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 - Radiation Biology Center
Radiation System Biology (Laboratory of Genome Maintenance)
Chromosomal DNA, a carrier of the blue print of life, must be faithfully duplicated and equally delivered to two daughter cells. Cells with extra chromosomes or less chromosomes (aneuploids), which are generated through unequal segregation of chromosomes, are a primary cause of genetic diseases such as Down syndrome. They have a great impact on tumor development/progression as well. We study mechanisms required for equal segregation of chromosomes with yeast and cultured human cells as major research materials.

  Tomohiro Matsumoto, Ph.D.
Professor
Research and Education
A series of the biochemical reactions necessary for self-duplication of life are orderly programmed in the cell cycle. In particular, most of the reactions, which are initiated once and only once at a specific stage of the cell cycle (such as DNA replication and segregation), are triggered by the completion of the preceding reaction. It is generally accepted that negative feedback loops (so called checkpoints) are responsible for suppression of the onset of a reaction until the completion of the preceding reaction. That sister chromatid separation must follow the completion of attachment of the spindle to all kinetochores is an important rule for equal segregation of chromosomes. The spindle checkpoint, our major research subject, is a surveillance mechanism to regulate cellular apparatus for compliance with this rule. It is a unique negative feedback that converts/amplifies a physical signal sensed by kinetochores (attachment of the spindle and/or tension) and regulates the timing of the sister chromatid separation. Mad2, a signal carrier of this feedback, plays a vital role in the spindle checkpoint. It is specifically localized at unattached kinetochores that are the origin of the checkpoint signal. Mad2 targets CDC20 and inhibits its activity to promote sister chromatid separation. We study Mad2, a central player of the spindle checkpoint, to reveal mechanisms, which regulate the activity of Mad2.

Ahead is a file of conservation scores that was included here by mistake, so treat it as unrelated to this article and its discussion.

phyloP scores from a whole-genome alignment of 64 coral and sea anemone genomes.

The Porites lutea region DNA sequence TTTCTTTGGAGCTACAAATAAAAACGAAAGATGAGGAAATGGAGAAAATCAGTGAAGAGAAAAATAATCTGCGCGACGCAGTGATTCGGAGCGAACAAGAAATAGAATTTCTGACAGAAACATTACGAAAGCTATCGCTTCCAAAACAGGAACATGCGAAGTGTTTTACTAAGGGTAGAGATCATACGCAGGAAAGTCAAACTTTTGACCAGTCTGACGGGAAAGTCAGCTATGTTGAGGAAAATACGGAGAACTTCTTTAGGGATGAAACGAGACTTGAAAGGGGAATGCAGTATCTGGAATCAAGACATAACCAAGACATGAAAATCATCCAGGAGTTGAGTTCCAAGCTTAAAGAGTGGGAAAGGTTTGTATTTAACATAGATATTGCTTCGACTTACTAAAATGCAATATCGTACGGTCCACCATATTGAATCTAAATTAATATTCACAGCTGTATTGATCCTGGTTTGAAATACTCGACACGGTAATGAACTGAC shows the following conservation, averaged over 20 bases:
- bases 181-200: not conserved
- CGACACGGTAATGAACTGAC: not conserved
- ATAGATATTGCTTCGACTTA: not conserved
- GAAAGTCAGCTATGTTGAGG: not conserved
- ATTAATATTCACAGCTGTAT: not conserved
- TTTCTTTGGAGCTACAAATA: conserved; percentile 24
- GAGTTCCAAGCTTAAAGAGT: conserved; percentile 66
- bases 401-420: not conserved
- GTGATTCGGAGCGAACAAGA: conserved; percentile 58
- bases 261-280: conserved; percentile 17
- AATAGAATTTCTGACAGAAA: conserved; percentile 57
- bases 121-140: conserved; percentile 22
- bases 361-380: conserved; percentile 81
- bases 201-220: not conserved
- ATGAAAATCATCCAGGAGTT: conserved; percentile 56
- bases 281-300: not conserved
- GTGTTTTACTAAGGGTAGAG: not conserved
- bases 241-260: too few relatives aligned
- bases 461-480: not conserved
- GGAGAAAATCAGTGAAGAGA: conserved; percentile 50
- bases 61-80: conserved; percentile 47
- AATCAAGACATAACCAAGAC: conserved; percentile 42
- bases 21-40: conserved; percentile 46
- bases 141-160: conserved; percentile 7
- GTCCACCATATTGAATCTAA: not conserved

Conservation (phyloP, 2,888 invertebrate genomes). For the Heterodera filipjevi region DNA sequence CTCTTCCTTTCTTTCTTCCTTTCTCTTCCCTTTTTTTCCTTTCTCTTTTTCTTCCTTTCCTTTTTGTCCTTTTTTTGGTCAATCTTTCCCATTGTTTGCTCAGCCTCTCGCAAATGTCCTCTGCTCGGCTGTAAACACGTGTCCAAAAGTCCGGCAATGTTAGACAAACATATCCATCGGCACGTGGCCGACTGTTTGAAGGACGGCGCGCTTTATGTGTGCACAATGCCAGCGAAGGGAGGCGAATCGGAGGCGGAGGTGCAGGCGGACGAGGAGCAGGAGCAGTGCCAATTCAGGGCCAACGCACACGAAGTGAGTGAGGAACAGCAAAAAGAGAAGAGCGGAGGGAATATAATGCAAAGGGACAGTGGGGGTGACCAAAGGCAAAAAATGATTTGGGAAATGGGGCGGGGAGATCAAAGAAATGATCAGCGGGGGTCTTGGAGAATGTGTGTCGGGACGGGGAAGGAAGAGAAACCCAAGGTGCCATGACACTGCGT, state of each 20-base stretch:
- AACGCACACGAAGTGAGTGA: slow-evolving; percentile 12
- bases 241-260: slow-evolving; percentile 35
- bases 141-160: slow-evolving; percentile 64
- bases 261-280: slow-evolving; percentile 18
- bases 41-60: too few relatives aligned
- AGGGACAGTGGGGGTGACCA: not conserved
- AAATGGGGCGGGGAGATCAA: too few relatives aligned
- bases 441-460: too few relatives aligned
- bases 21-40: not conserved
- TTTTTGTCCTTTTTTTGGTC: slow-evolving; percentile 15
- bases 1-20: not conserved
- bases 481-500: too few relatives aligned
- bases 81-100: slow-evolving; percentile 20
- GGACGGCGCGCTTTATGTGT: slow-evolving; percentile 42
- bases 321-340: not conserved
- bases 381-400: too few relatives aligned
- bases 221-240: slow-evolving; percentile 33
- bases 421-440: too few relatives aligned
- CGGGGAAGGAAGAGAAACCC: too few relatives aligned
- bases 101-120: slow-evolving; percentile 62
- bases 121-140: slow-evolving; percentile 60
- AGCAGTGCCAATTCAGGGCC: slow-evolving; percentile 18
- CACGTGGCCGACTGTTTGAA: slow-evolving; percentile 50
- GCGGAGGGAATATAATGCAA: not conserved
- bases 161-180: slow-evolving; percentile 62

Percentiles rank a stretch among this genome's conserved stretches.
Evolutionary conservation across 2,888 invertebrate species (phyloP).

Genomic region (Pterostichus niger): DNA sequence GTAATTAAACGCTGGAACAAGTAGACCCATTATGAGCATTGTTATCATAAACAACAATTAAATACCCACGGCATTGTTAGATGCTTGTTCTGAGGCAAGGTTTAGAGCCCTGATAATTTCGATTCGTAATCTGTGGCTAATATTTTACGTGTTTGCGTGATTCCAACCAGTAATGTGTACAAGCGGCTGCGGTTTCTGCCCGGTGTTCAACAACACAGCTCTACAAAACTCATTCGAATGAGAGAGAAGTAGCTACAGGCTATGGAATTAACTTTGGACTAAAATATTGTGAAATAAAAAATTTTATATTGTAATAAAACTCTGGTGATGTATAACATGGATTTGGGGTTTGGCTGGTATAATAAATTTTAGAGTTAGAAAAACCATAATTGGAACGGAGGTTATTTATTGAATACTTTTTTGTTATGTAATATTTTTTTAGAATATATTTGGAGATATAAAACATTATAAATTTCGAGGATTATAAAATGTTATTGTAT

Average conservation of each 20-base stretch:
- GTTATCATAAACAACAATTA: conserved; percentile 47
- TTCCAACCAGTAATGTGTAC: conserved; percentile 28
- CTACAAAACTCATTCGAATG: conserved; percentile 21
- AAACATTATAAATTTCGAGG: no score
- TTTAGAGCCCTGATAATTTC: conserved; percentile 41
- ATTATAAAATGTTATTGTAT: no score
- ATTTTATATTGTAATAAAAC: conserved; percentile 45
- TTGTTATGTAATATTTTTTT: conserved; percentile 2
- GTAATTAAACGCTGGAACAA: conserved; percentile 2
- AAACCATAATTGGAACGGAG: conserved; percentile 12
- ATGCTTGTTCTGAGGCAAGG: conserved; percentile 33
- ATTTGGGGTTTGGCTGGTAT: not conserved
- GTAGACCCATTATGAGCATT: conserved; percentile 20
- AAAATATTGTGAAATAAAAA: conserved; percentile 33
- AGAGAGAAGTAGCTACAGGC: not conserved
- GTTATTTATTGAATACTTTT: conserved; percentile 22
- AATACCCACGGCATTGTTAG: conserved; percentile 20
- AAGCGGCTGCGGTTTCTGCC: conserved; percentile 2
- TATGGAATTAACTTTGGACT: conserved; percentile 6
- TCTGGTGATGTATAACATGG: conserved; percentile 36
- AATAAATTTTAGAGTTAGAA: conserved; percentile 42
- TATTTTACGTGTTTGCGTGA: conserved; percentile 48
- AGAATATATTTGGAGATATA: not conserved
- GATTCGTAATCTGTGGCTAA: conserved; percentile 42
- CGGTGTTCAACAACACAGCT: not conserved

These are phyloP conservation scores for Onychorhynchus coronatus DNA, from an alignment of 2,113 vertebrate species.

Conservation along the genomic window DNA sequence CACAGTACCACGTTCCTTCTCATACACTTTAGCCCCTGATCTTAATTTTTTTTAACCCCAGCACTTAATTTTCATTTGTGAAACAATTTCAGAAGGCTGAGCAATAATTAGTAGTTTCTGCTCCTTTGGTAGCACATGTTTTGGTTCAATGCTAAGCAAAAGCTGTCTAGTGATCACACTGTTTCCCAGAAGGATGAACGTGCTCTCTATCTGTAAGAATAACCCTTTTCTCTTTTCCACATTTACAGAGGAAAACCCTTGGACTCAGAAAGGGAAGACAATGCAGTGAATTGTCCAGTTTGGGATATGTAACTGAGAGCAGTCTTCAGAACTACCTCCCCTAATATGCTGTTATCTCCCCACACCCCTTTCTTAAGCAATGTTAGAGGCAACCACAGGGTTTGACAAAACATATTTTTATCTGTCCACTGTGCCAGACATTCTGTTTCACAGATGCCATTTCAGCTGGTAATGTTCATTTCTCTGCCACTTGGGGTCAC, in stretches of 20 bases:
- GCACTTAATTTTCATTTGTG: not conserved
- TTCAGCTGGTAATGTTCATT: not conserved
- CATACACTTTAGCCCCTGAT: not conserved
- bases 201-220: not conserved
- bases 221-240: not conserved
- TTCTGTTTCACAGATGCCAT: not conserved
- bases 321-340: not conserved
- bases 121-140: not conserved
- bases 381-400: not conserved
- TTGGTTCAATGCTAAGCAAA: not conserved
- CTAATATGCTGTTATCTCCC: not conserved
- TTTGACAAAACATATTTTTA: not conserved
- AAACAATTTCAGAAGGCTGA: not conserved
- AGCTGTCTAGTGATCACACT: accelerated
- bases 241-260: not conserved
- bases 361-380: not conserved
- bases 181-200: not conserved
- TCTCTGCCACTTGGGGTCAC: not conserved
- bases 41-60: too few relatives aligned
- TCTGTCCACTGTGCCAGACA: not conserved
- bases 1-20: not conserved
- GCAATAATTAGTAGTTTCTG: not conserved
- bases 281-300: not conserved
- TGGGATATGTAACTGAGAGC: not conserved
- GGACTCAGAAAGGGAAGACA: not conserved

Radiation System Biology
Radiation Biology Center
Professor Tomohiro Matsumoto
Assistant
 Professor


Toshiyuki Habu
TEL +81-75-753-7552
FAX +81-75-753-7564
e-mail tmatsumohouse.rbc.kyoto-u.ac.jp
URL http://www.rbc.kyoto-u.ac.jp/
Sister chromatid separation at the onset of anaphase. Chromosomes (red) and the spindle (green) were stained with fluorescence.
Distribution of Mad2 at prophase. Nuclear membrane (red), Mad2 (green) and chromosomal DNA (blue) were stained with fluorescence.
Staffs
Recent Publications
1. Guohong Xia, Xuelian Luo, Toshiyuki Habu, Josep Rizo, Tomohiro Matsumoto, and Hongtao Yu (2004) Conformation-specific binding of p31comet to Mad2 antagonizes the function of Mad2 in the spindle checkpoint. EMBO J. 23:3133-3143.
2. Luo X., Tang Z., Xia, G., Wassmann K., Matsumoto T., Rizo, J. and Yu H. (2004) The Mad2 spindle checkpoint protein has two distinct natuively folded states. Nat Struct Mol Biol. 11:338-345.
3. Habu, T., Kim, S. H., Weinstein, J., and Matsumoto, T. (2002). Identification of a Mad2-binding protein, Cmt2, and its role in mitosis. EMBO J. 21: 6419-6428.
4. Kim, S. H., Lin, D. P., Matsumoto, S., Kitazono, A. and Matsumoto, T. (1998). Fission yeast Slp1: An effector of the Mad2-dependent spindle checkpoint. Science 279:1045-1047.